By Roger Ross
This first appeared in the December 2014 issue of DOTmed HealthCare Business News
Temp to hire, a strategy utilized in other fields for decades,
has become a recent trend in health care staffing. It has been used effectively to hold down hiring costs, improve company retention, and gives employers as well as potential employees, an opportunity to hire / be hired with minimal risk.
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Generally, a new hire doesn’t have many options if a position doesn’t work out but to resign. Yet, a short time at one place of employment sends up a red flag to company hiring personnel.
Temp and temp to hire allows each party to evaluate each other, usually over a three month duration without restrictions or obligations. At the completion, a perm offer is often made. This has become a huge focal point in health care staffing.
IT, nursing, MD . . . even executive and Cleveland staff can be hired in this manner. Employers get to see the work ethic of the employee and quality of their work while the employee gets to experience the work environment and interact with coworkers. In some cases, employers only looking for temp help may find it beneficial to bring the temp on full time and an employee with excellent credentials, who only wanted a temp position, may be so smitten with that they rally for a full time permanent position. Here are some tips for those looking for temp to perm positions:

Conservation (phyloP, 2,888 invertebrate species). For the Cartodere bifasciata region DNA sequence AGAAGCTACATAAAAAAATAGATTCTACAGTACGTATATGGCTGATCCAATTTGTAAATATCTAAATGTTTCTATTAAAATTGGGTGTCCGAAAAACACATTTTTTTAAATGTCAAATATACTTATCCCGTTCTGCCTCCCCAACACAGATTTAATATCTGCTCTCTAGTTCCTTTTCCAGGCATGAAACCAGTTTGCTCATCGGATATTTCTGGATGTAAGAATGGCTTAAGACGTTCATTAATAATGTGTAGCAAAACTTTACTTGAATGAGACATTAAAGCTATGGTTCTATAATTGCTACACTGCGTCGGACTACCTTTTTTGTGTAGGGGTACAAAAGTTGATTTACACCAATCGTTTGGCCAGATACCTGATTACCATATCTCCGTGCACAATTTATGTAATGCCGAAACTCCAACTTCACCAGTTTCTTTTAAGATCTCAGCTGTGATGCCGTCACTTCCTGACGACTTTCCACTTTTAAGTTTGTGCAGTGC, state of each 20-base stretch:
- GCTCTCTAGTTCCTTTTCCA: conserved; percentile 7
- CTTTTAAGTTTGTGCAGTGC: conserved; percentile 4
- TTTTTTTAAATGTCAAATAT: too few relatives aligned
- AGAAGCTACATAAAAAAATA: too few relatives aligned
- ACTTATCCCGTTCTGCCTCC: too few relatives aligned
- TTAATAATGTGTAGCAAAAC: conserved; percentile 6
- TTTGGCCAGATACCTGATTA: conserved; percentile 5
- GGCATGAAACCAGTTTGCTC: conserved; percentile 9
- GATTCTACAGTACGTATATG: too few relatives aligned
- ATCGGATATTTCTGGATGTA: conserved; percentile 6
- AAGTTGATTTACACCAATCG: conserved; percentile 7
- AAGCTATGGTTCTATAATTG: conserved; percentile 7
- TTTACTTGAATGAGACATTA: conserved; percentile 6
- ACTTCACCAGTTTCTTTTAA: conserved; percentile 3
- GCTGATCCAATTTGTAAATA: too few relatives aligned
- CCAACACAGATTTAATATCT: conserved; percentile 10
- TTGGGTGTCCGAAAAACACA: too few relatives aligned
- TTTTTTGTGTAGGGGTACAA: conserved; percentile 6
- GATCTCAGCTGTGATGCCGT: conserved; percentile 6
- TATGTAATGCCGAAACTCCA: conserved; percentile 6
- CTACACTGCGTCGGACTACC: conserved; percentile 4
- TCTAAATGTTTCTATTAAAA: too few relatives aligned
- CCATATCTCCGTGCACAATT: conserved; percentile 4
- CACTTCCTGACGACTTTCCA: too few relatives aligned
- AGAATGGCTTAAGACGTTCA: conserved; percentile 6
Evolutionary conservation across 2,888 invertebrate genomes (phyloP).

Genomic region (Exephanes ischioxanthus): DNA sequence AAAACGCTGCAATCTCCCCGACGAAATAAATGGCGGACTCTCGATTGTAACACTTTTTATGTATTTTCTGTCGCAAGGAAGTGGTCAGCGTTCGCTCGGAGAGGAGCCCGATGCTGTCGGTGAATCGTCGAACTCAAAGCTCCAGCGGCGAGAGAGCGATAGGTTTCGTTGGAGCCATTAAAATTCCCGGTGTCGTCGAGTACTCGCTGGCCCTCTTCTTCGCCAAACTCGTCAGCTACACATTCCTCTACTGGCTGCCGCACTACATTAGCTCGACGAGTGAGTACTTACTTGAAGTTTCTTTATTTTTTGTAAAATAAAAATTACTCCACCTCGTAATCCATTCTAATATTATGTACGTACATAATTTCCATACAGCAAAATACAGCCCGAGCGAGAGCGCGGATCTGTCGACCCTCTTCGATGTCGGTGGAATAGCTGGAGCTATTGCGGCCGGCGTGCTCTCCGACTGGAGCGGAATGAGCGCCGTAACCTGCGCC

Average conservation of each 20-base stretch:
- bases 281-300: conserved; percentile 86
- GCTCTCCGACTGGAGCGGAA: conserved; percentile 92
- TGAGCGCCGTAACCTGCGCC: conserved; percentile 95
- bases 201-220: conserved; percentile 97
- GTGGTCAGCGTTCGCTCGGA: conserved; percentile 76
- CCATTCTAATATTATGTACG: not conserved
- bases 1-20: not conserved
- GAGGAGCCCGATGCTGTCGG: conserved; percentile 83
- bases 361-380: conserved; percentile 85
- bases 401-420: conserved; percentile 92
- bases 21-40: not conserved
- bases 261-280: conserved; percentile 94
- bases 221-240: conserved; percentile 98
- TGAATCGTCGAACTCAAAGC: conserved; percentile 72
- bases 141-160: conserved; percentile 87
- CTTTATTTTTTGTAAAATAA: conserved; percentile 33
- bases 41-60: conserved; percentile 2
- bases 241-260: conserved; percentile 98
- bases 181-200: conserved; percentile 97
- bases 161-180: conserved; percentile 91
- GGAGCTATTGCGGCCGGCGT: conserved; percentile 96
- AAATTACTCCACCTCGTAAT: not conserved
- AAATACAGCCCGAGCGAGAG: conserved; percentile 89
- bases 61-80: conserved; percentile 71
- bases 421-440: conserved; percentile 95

• Register with a reputable medical temp and permanent staffing agency. Ask if they are Joint Commission Accredited, work with teaching university hospitals, have been featured on TV or have published articles. Some hiring is completely done “virtual” and you can Skype or Google Hangout and may not even have to meet in person.
• A fee is an arranged upon payment for placing a professional. It could be 20% of the first annual salary. Make sure that the temp agency only charges the fee to the company that you are being placed with. Although it is rare in NY, there are some agencies that charge the applicant as well as the company.
• Flexibility is key. If you are available to work different shifts, evenings, nights, weekends, do some light travel — anything that shows you’re somewhat flexible, it makes you more desirable and more likely to be considered for the position.
• Be open to listening to the temp recruiter’s ideas. They may have something that is perfect for you that you never thought of. Remember that they sometimes interview and hire hundreds of people, they listen to many company hiring directors’ requests and are often experts with the job /career paths.
• Remember that the agency negotiates a bill rate with their clients. The agency is paid an hourly bill rate and in turn, will pay you out of that bill rate. There is usually room for some flexibility in your pay rate to your advantage here. If you have great skills, the agency will want to get you in, and that may include increasing your hourly rate to entice you to take the post. So don’t be afraid to ask for more.